Poem: To the New Year

Posted under: philosophy, psychology.
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New Year
At the start of each year people talk about making “new year’s resolutions”; however it seems so obligatory and somewhat banal (as are many holidays and traditions, in my opinion). We should be consistently doing self-evaluations and bettering ourselves–all year long. Not only that, but I think we value and focus on the wrong things which don’t truly make our lives richer and more fulfilling. Writing is therapeutic for me, and I enjoy writing poetry occasionally. A few months ago I wrote the following poem about making resolutions:

To the New Year

We welcome in a brand new year; it’s time to change our ways.
“Out with the old; in with the new” spurs goals for coming days.
We hear the vows and pledges made, like “I’ll commit to be
More productive, end bad habits, be a better me.

I’ll be more patient, thinner, fitter, be a better friend.
I’ll have drive and discipline,” at least to the month’s end.
Striving to be better, seeking changes and solutions
Should be constant—not reserved for “new year’s resolutions.”

Cheers to our resiliency, to conquering our fear,
To challenges we faced and overcame throughout the year.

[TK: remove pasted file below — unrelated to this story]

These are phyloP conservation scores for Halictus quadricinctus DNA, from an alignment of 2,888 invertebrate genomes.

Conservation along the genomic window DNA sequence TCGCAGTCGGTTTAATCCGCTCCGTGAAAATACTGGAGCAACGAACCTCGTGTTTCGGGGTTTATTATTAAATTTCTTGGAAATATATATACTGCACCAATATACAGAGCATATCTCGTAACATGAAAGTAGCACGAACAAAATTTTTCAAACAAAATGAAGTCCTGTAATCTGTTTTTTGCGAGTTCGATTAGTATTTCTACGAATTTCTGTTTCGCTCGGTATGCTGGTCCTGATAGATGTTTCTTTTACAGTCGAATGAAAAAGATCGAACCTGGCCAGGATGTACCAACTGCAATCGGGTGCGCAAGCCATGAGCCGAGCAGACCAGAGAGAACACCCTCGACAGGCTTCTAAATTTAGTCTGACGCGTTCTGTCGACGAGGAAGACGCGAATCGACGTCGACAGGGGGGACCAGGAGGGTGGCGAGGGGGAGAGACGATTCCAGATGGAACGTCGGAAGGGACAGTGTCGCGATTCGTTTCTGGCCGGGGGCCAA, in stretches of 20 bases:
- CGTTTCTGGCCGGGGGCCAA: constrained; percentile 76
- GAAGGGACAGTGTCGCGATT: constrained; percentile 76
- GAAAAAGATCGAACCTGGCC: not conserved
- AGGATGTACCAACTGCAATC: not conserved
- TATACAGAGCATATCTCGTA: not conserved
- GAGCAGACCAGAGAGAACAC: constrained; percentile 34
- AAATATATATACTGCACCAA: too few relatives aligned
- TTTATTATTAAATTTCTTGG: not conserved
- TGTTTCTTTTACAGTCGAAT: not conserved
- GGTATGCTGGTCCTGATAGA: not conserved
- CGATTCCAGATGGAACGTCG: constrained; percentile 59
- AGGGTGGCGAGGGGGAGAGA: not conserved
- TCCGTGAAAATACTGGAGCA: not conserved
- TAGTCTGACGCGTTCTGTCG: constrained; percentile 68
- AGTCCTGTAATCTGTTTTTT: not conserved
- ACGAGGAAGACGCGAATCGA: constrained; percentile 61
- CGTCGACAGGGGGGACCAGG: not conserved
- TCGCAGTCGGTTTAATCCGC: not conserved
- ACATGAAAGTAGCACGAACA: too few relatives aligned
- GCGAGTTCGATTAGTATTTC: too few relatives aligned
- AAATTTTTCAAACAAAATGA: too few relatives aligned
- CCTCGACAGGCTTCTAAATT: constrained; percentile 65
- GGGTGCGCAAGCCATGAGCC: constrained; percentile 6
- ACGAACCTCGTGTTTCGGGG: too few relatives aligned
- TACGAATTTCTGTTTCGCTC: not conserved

To living life with passion, I would like to make a toast.
Invest in the relationships with those who matter most.

Seek out rich experiences, and open up your mind.
Don’t count the days, but make them count; minutia left behind.
Engage in things which cultivate your curiosity.
Life’s not a destination, but a meaningful journey.

Until death comes appreciate the time you have before you.
Strive not to be successful, but rather be of value.
Live each day to the fullest, let enrichment be your cause.
Don’t be sad because it’s over; but smile because it was.

–January 3, 2013

Comments (4) Mar 24 2013


Being a Minimalist

Posted under: philosophy, psychology, Uncategorized.
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The acquisition of material goods doesn’t bring about happiness. In fact I believe the contrary to be true. Stephanie Rosenbloom wrote an article about happiness in the New York Times. She writes:

TravelSuitcase

New studies of consumption and happiness show that people are happier when they spend money on experiences instead of material objects, when they relish what they plan to buy long before they buy it, and when they stop trying to outdo the Joneses. Current research suggests that, unlike consumption of material goods, spending on leisure and services typically strengthens social bonds, which in turn helps amplify happiness.

One major finding is that spending money for an experience produces longer-lasting satisfaction than spending money material goods. I would much rather put my money toward concert tickets, French lessons, guitar lessons, science classes, camping trips, and excursions to Europe or other countries. As professor Elizabeth W. Dunn (University of British Columbia) said: If money doesn’t make you happy then you probably aren’t spending it right.” We can reminisce about our experiences. Interestingly, no matter how many less-than-pleasant experiences come with it, we often remember the experience as a whole in a rosy, positive light. Read the rest of this entry »

Comments (1) Aug 09 2010